Royal Navy recruits first in half a century to complete training at HMS Collingwood
THE first men and women to be transformed from civilians to sailors at HMS Collingwood in more than half a century have completed their training.
Eleven recruits finished three months of training at the Fareham base, passing out as able seamen as they prepare to begin professional careers as engineers, warfare specialists and nurses in the Royal Navy.
They are the first of 500 raw recruits to be trained at Collingwood this year – with another 1,000 expected by the end of 2022 as the navy looks to boost numbers by 3,000 to meet the global missions expected under the Defence Review.
Collingwood is due to take on training for the next two years due to the usual base at HMS Raleigh being at full capacity. Training was undertaken at Collingwood during the Second World War before ending in the 1970s.
Training finished last week at Browndown Camp near Gosport after the recruits started out in Collingwood in January.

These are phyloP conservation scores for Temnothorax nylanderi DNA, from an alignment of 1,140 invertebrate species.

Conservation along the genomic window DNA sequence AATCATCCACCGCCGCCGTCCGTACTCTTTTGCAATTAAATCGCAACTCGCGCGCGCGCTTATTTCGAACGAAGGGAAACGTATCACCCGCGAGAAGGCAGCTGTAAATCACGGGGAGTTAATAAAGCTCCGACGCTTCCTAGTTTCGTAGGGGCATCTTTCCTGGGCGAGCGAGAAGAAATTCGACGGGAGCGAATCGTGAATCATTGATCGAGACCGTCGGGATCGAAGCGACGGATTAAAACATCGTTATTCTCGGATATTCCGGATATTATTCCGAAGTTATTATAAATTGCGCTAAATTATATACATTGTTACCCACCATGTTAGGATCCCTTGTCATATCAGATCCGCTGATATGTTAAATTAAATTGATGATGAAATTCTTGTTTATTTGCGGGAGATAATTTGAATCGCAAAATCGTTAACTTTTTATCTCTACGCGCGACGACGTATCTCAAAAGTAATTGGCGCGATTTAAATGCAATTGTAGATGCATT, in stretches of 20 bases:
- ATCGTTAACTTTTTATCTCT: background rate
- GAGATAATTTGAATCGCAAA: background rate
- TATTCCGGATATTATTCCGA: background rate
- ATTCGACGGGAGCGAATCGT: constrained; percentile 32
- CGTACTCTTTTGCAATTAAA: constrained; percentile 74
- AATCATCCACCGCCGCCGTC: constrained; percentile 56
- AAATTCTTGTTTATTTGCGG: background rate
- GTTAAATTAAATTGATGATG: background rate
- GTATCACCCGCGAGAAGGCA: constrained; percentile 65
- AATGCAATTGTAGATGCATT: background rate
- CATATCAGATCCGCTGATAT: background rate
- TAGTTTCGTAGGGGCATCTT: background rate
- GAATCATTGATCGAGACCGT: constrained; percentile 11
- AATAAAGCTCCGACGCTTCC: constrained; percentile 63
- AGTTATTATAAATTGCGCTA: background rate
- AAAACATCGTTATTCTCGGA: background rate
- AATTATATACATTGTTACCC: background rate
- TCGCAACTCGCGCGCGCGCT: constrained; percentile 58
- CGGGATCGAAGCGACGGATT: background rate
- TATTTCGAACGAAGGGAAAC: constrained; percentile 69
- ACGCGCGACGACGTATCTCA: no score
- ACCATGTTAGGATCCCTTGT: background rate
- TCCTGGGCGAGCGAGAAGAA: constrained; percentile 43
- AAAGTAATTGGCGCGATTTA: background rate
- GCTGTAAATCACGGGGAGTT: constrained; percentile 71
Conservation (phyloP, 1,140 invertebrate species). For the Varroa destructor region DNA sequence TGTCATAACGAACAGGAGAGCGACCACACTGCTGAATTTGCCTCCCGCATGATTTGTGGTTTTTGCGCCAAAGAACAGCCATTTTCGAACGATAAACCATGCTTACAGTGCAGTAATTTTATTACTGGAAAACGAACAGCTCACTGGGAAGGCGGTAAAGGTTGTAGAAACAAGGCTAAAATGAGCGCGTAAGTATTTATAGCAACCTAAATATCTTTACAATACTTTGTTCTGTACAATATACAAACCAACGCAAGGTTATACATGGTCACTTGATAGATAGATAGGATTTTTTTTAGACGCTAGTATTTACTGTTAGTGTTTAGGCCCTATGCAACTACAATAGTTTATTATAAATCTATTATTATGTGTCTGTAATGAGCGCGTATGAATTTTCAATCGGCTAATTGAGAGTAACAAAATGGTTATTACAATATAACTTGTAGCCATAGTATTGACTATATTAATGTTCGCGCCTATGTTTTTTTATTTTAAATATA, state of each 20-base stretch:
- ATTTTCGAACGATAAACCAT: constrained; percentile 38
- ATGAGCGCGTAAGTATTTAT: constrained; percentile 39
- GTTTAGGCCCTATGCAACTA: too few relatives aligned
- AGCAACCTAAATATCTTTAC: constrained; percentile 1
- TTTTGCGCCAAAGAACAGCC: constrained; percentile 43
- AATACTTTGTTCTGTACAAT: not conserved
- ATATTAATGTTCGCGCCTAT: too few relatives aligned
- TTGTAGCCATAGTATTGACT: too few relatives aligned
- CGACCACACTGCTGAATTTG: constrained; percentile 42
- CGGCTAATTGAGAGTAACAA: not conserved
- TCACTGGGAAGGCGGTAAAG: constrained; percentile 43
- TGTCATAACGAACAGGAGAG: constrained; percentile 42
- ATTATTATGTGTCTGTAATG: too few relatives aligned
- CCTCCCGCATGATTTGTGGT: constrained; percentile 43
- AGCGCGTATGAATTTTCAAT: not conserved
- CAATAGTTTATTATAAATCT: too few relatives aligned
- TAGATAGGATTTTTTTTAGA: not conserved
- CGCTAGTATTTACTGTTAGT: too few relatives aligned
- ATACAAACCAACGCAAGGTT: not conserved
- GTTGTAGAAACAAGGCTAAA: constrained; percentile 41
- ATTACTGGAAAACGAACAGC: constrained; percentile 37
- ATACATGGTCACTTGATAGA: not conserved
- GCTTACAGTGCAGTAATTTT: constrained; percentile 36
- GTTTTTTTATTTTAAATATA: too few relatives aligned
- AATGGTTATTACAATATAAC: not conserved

The 11 members are part of Perkins Division, named after the first black commissioned officer, Captain John Perkins, an 18th century contemporary of Admiral Nelson.
Jasmine Savage, from Canterbury, has now reported for duty at Queen Alexandra Hospital as a newly-qualified Naval Nurse.
‘Training has been challenging at times but it’s meant to be. I have been able to grow as a person while doing it. I think I have taken to it like a duck to water,’ she said.
Luke Gaskin, 17, from Darlington will remain at Collingwood to complete his training as a weapon engineer.
‘The training has been very difficult for me. Because of my age, it has brought a lot of new experiences. Sharing a mess with an older bunch of people was something I had to get used to, it was hard to adapt to that,’ he said.
Divisional instructor Leading Hand, Sam Mullane, said: ‘A highlight for me has been seeing the final product. When they were in week one, they were working as individuals, were stressed and time management was bad.
‘But now, they are a well-oiled machine and you can see them less stressed and coming together and working well.’